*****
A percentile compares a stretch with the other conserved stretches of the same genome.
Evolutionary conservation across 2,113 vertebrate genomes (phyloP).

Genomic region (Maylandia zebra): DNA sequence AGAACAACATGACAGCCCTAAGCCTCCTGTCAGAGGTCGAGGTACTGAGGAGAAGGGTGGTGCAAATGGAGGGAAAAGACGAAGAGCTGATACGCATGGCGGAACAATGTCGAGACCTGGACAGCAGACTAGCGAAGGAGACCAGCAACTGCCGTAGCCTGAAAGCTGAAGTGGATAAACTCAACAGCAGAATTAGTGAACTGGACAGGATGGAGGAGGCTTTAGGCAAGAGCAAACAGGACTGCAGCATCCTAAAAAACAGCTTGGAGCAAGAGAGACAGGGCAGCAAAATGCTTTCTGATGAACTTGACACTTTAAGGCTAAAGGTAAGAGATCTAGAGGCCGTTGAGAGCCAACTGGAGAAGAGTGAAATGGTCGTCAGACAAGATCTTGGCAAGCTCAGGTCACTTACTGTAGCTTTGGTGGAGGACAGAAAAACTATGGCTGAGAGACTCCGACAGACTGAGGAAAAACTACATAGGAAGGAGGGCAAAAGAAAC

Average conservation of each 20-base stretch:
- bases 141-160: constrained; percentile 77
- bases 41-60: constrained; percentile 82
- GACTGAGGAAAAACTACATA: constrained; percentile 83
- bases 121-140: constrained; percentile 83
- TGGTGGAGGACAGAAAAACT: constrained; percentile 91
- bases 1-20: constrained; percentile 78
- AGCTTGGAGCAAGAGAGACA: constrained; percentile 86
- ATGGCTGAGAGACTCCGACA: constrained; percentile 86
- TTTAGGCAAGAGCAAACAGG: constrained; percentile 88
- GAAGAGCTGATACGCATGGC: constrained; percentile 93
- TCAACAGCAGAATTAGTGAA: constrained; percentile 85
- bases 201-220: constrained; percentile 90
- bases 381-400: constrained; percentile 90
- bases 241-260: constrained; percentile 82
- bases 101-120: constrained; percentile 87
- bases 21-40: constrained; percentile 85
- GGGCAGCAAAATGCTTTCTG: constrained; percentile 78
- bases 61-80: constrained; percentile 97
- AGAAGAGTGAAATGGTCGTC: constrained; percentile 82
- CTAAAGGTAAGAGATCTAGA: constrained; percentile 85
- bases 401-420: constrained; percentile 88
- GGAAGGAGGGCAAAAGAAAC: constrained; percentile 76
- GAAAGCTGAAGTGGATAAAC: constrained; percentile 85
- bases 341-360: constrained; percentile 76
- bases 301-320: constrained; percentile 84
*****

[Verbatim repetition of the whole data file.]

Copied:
A percentile compares a stretch with the other conserved stretches of the same genome.
Evolutionary conservation across 2,113 vertebrate genomes (phyloP).

Genomic region (Maylandia zebra): DNA sequence AGAACAACATGACAGCCCTAAGCCTCCTGTCAGAGGTCGAGGTACTGAGGAGAAGGGTGGTGCAAATGGAGGGAAAAGACGAAGAGCTGATACGCATGGCGGAACAATGTCGAGACCTGGACAGCAGACTAGCGAAGGAGACCAGCAACTGCCGTAGCCTGAAAGCTGAAGTGGATAAACTCAACAGCAGAATTAGTGAACTGGACAGGATGGAGGAGGCTTTAGGCAAGAGCAAACAGGACTGCAGCATCCTAAAAAACAGCTTGGAGCAAGAGAGACAGGGCAGCAAAATGCTTTCTGATGAACTTGACACTTTAAGGCTAAAGGTAAGAGATCTAGAGGCCGTTGAGAGCCAACTGGAGAAGAGTGAAATGGTCGTCAGACAAGATCTTGGCAAGCTCAGGTCACTTACTGTAGCTTTGGTGGAGGACAGAAAAACTATGGCTGAGAGACTCCGACAGACTGAGGAAAAACTACATAGGAAGGAGGGCAAAAGAAAC

Average conservation of each 20-base stretch:
- bases 141-160: constrained; percentile 77
- bases 41-60: constrained; percentile 82
- GACTGAGGAAAAACTACATA: constrained; percentile 83
- bases 121-140: constrained; percentile 83
- TGGTGGAGGACAGAAAAACT: constrained; percentile 91
- bases 1-20: constrained; percentile 78
- AGCTTGGAGCAAGAGAGACA: constrained; percentile 86
- ATGGCTGAGAGACTCCGACA: constrained; percentile 86
- TTTAGGCAAGAGCAAACAGG: constrained; percentile 88
- GAAGAGCTGATACGCATGGC: constrained; percentile 93
- TCAACAGCAGAATTAGTGAA: constrained; percentile 85
- bases 201-220: constrained; percentile 90
- bases 381-400: constrained; percentile 90
- bases 241-260: constrained; percentile 82
- bases 101-120: constrained; percentile 87
- bases 21-40: constrained; percentile 85
- GGGCAGCAAAATGCTTTCTG: constrained; percentile 78
- bases 61-80: constrained; percentile 97
- AGAAGAGTGAAATGGTCGTC: constrained; percentile 82
- CTAAAGGTAAGAGATCTAGA: constrained; percentile 85
- bases 401-420: constrained; percentile 88
- GGAAGGAGGGCAAAAGAAAC: constrained; percentile 76
- GAAAGCTGAAGTGGATAAAC: constrained; percentile 85
- bases 341-360: constrained; percentile 76
- bases 301-320: constrained; percentile 84